Mike Pompeo’s visit to the NATO foreign ministers meeting on Tuesday produced a rare bit of common ground between the US and the rest of the alliance over alleged Russian violations of the Intermediate-Range Nuclear Forces treaty:
After a meeting of senior U.S., Canadian, and European diplomats at NATO in Brussels on Tuesday, Pompeo accused Russia of being in material breach of the 1987 Intermediate-Range Nuclear Forces (INF) Treaty, saying Washington would suspend obligation to the agreement in 60 days if Moscow doesn’t reverse course.
Almost immediately, NATO foreign ministers released a joint statement supporting America’s accusations and acknowledging that Russia was violating the treaty, which prohibits the use of nuclear and conventional missiles with ranges between 500 and 5,500 km (300 to 3,400 miles).
In the case of some of the foreign ministers, the show of support for the U.S. position may reflect a desire to fix rather than ditch the INF Treaty altogether, as Trump has previously threatened to do.
In a statement that was uncharacteristically strong for the alliance, the ministers said the United States has remained in full compliance with its INF Treaty obligations, pinning the responsibility for preserving the arms control agreement squarely on Moscow’s shoulders.
European leaders are pretty desperate to keep the INF treaty in place, since if Russia really takes the gloves off it’s Europe that will be threatened by its intermediate-range missiles. So they may have decided that flattering Trump is their best bet here, though it is also true that there’s pretty clear evidence that Russia has violated the treaty. Whatever the motivation, European support for the US position appears to have paid off, in that Pompeo announced that the Trump administration is giving Moscow 60 days to come into compliance with the treaty before the US will withdraw from it. Which is better than just withdrawing now. It remains to be seen whether Russia will budge, and since the administration has other reasons (China, for example) to want out of the INF, it also remains to be seen whether Pompeo’s offer is sincere.
We don’t talk much about Belarus around here because, well, there’s usually not much to talk about. But Foreign Policy in Focus’s Ryan Michael Kehoe has an interesting take here in which he argues that Belarusian President/dictator Alexander Lukashenko, who was illiberal before illiberalism was cool, ought to get more credit than he does for being ahead of his time:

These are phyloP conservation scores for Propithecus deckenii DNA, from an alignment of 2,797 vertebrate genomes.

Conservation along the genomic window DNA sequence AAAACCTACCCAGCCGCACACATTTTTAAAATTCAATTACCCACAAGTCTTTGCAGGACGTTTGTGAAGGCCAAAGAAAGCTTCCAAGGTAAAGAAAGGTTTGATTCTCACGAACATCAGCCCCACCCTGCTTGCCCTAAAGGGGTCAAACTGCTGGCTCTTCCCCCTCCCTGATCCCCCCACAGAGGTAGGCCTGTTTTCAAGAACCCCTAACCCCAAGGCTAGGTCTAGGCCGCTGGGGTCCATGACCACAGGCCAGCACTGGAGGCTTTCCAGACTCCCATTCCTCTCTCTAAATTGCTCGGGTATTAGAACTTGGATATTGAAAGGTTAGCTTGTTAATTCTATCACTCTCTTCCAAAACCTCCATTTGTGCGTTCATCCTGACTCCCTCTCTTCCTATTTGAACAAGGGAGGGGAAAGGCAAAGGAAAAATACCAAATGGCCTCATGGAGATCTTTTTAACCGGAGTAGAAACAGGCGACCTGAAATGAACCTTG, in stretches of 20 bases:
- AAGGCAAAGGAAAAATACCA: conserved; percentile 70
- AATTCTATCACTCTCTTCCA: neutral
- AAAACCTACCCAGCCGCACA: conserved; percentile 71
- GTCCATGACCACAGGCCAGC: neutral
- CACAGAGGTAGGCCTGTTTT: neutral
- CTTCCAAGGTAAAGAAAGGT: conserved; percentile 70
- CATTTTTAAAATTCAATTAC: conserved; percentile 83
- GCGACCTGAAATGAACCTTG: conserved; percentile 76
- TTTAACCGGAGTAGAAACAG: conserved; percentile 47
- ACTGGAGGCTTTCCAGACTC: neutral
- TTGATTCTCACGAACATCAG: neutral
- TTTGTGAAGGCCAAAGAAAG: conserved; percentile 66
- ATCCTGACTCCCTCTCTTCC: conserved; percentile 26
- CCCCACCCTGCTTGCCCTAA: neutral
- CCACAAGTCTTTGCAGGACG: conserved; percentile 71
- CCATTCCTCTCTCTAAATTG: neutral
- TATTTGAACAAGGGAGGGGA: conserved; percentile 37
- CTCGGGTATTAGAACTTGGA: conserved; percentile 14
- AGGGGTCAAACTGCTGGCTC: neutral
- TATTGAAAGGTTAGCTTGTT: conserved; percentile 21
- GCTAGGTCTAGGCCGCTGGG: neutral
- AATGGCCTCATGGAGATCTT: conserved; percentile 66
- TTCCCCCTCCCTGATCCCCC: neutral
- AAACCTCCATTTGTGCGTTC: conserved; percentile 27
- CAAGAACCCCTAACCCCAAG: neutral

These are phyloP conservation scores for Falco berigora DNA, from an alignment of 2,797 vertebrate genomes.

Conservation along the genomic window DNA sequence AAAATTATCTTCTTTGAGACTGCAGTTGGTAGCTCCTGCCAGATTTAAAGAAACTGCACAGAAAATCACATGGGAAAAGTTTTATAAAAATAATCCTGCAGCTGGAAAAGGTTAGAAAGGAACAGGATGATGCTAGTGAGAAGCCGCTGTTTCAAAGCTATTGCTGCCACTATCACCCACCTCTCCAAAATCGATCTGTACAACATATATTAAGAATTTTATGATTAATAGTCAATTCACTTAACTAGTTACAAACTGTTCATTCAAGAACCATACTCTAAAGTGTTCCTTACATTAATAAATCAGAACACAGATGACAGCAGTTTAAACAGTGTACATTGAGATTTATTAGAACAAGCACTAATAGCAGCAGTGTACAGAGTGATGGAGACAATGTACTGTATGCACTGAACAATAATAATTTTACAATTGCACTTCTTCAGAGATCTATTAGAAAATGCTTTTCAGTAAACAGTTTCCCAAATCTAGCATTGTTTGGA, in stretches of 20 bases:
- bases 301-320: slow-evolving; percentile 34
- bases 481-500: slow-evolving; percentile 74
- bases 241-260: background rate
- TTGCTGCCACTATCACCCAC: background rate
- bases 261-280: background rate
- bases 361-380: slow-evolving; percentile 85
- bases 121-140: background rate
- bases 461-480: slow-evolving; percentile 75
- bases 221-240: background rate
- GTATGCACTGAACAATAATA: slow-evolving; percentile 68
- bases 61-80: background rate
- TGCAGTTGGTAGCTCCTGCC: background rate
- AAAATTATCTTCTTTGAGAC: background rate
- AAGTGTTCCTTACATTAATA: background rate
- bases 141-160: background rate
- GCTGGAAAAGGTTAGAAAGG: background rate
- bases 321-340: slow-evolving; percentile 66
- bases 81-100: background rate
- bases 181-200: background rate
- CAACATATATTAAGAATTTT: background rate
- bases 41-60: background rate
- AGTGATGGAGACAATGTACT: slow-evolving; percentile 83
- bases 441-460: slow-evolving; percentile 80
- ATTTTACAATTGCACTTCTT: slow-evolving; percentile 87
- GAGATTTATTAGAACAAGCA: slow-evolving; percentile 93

Once dismissed as an anachronism and referred to as “Europe’s last dictator,” Lukashenko maintains an iron grip on the Belarusian presidency. More importantly, his model of what Yuri Kofner, the pro-Putin founder and director of the Center for Eurasian Studies, refers to as “Eurasian authoritarian liberalism” seems to have found vindication in the phenomenon of so-called “illiberal democracy.”
Given the recent electoral successes of such parties and personalities in Hungary, the Philippines, Turkey, Brazil and, to some observers, the United States, a reexamination of how foreign policy professionals and on-the-ground activists might confront this development is more necessary than ever.
Ukrainian officials say that Russia has partially eased the blockade of the Kerch Strait separating the Black Sea and the Sea of Azov that it imposed on November 25, and as a result the Ukrainians have resumed importing grain through their Azov ports.
REPUBLIC OF NORTH MACEDONIA
US Deputy Assistant Secretary of State Matthew Palmer said on Tuesday that North Macedonia could join NATO as soon as 2020 provided it finalizes its deal with Greece to change its name to “The Republic of North Macedonia.” Palmer expressed concerns about Russian activities in the Balkans that might be intended to destabilize Macedonian politics and disrupt its NATO accession process.
Swedish Centre Party leader Annie Loof said on Tuesday that she’s giving Prime Minister and Social Democratic Party leader Stefan Löfven one more chance to meet her demands for supporting a new government under his leadership in next week’s confidence vote. Loof wants Löfven to make concessions toward the center-right in return for the Centre Party’s abstention from the confidence vote, but says she’s dissatisfied with what he’s promised so far.
French Prime Minister Édouard Philippe announced on Tuesday that his government is postponing a planned hike on gas and electricity taxes for six months in the face of massive popular outrage. That time will be spent coming up with ways to soften the tax’s impact on French workers. Presumably President Jupiter couldn’t make the announcement himself because he was too busy working with a team of quantum mathematicians trying to gauge exactly how far his popularity has plummeted (answer: a whole fucking lot).
There’s a lot of right-wing rhetoric out there about how these protests represent a rejection of environmental politics, since they were triggered by a gas tax hike, but that’s horse shit. There is far more to it than that: